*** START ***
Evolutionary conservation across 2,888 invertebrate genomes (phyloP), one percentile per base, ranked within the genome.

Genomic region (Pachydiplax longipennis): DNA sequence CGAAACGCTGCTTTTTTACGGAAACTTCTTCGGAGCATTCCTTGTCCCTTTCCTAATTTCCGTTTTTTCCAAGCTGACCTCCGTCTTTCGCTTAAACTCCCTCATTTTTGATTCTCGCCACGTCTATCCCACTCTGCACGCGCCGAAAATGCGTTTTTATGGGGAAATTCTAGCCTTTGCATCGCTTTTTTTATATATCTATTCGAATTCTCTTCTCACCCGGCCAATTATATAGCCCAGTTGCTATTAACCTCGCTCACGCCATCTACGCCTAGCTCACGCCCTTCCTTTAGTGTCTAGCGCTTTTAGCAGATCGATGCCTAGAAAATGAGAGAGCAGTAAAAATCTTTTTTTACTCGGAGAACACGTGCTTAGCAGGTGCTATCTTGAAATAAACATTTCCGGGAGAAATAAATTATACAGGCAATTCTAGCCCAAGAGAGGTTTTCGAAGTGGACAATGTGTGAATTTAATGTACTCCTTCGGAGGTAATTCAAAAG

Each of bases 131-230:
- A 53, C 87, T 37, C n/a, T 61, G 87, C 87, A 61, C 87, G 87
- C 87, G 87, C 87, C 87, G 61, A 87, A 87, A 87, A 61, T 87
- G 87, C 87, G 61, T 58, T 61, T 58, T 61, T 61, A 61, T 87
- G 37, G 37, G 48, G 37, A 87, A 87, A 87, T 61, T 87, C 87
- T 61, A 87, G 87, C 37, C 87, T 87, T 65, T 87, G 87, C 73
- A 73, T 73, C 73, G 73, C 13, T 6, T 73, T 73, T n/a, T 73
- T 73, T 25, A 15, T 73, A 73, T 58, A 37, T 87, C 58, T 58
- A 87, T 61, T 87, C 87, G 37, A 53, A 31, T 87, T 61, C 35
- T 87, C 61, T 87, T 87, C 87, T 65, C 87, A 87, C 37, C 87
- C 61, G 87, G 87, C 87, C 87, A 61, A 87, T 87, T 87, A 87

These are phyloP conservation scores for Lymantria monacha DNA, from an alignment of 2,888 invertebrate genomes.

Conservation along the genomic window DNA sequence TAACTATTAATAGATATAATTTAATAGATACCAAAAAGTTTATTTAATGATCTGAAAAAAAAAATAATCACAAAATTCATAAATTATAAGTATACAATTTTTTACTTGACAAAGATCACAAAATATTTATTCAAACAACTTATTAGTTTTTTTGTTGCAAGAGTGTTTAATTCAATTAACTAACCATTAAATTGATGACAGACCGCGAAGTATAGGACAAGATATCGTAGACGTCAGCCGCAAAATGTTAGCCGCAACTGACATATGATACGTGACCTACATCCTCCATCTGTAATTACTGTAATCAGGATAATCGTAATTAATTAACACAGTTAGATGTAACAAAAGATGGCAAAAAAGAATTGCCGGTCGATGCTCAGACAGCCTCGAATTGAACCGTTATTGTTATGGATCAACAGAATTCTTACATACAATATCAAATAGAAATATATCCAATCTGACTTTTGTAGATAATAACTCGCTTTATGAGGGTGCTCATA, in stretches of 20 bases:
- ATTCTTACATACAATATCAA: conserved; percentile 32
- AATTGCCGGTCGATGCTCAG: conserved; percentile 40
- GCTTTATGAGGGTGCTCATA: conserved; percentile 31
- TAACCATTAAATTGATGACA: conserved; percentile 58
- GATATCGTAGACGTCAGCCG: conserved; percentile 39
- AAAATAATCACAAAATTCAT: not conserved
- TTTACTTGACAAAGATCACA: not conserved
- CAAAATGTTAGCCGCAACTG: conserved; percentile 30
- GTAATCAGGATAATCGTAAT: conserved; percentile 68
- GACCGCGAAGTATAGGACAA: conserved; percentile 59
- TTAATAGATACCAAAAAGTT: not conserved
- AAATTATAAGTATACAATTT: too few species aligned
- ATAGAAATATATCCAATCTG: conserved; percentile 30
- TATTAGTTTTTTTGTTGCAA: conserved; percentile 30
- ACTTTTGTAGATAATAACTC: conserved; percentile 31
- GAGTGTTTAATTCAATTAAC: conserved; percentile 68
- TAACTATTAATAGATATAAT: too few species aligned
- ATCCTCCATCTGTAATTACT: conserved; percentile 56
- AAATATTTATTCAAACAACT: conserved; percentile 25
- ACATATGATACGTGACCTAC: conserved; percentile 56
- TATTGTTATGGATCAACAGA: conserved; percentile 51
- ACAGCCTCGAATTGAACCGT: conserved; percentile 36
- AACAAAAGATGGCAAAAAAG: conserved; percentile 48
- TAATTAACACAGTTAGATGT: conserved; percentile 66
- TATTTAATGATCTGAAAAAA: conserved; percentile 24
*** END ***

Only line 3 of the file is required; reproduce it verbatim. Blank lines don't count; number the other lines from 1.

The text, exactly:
Each of bases 131-230: